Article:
You are an avid buddhist and might be described as a bit of a philosopher, how would you say this factors into your music, if at all?
Yoga and meditation offer me a space to cultivate silence, and release some of my ideas about who I ‘am’, and what I ‘should’ be…. At its best, I think the process of creating and experiencing music can offer the same tools to individuals – a relief from the pressure to ‘be’ anything, to ‘do’ anything. I think that the Buddhist path offers some incredible (and often confronting) tools for dealing with the realities of old-age, sickness and death, and hopefully laughing a little along the way. I think it can soften us, help us hold our demons tenderly. Music offers me much of the same sense of silence… it’s an opportunity to witness that a moment, a focus, an intention (the dance, the hearing, the ending of a song) are actually sometimes where we feel most alive and vital – because music, like meditation, isnt so much a ‘thing’ as a witnessing. Music offers me a safe space to also explore my own taboos and brokeness, without becoming caught too much in right-brain over-analysis and critique. There’s certainly a dovetail between both things – but I think that ANY practice (drinking, eating, gardening, walking) can be great tools for mindfulness and dharma-practice. Music is a big part of mine, because its so immediately engaging to me – and, perhaps most of all, its taught me so much about the importance of community.
You are based in Berlin – Sydney has been in an interesting place lately with regards to Lock-out Laws etc – could any comparisons be drawn between Sydney and Berlin; not only the music culture but how it is perceived and accepted?
The electronic music-scene in Sydney appears to be on a good keel at the moment….there’s so much passion here, and such support for some fairly sophisticated music! I think Australians are passionate and engaged about music – and what is so surprising to me, is that some very ‘serious’ techno can be embraced in a physical climate like this! I guess that in Europe, a lot of clubbing/music-making springs from a deep need to ‘survive’ the cold, and some fairly dire economic realities (Sydney is so incredibly wealthy compared to Berlin). I guess that Berlin is far less of a ‘drinking’ culture than Australia – and seeing how largely alcohol factors into the clubbing experience here is always initially disconcerting. Berlin is saturated with producers and djs from across the world, all trying to find a ‘place’ to belong – but the calibre of producers and djs in Sydney is astoundingly high to me. I think if you devote any substantial time to your craft here in Australia, you have to really love it – because so much of the political and clubbing climate in Aus tend to work against supporting long-term careers and ventures. Berlin’s scene continues to amaze me, but it can take itself a little too seriously sometimes. Ive found the lackadaisical Australian attitude can actually be an asset.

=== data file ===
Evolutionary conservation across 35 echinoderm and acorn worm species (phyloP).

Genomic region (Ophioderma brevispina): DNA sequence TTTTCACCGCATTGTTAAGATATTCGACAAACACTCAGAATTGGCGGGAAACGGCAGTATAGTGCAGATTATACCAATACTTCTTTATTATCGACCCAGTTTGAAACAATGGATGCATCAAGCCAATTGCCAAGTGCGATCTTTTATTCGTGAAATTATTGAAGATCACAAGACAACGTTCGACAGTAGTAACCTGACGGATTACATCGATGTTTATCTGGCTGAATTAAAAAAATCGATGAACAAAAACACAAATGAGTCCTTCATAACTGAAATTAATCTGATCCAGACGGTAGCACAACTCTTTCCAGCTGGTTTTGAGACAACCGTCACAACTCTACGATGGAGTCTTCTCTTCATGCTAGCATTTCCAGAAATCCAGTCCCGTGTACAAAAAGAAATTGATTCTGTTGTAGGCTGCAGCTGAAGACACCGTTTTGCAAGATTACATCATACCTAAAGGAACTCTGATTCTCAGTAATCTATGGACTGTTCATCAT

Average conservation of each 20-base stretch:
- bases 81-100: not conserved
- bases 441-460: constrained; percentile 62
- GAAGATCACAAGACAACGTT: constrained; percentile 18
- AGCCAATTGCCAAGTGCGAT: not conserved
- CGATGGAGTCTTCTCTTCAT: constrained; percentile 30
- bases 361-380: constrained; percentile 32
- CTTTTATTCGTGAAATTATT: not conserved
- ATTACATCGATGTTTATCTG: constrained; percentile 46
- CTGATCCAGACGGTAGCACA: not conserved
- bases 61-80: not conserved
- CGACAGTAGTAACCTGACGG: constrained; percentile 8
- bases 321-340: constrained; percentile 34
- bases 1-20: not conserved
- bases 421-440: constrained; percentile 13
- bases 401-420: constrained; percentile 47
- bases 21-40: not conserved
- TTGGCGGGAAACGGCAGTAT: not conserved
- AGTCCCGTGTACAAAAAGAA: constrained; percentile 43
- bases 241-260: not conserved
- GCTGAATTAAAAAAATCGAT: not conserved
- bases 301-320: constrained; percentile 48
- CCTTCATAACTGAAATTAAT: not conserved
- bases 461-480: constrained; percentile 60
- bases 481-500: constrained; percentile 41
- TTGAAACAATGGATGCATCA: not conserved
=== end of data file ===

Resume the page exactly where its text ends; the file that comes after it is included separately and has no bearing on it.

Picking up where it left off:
As a touring musician, what is your one go to piece of advice for people just starting out?
Oh god. There is no start to the path, nor any end – in a sense, I feel cursed/blessed in equal measure because I’ve generally never seen any ‘arrival’ point for myself. I just want to hold the music gentle, in awe and celebration. Which is probably why my ‘career’ is more just one year, strung into another, into another. Moments of wonder and re-appraisal. Just surround yourself with good people. Form communities. Celebrate each other’s work. Realise that everything changes and will change, and that we’re just fortunate to have any and every gig offered. Be professional. Don’t get wasted. Remember you are holding the hearts of many in your grasp – and you can offer such wonderful gifts. There’s good healin’ to be had. Tread gently, and realise that most people who book us for tours are really pouring their own cash and hearts into small, important dreams. Oh, and for god’s sake, treat service-staff with respect.
Have you any advice or words of warning for musicians developing musical works in progress to play at CDR?
Don’t fear missing the mark. You will your entire life. That’s one of the gifts that music offers – a space where its ok to make mistakes. I’m adamant that just having other people in a room when you play a work can radically change the way the author will hear the music. It’s terrifying sharing new work…and anyone who does, is doing a worthy, beautiful thing, imo.
Any last words?
Thanks for inviting me to be a part of this. I’m a little nervous, but deeply honoured!
Make sure you catch Deepchild at CDR Sydney this Friday 23rd January 2015 – 107 Projects Redfern, NSW.
Interview by: Nick Forrest & Jemma Cole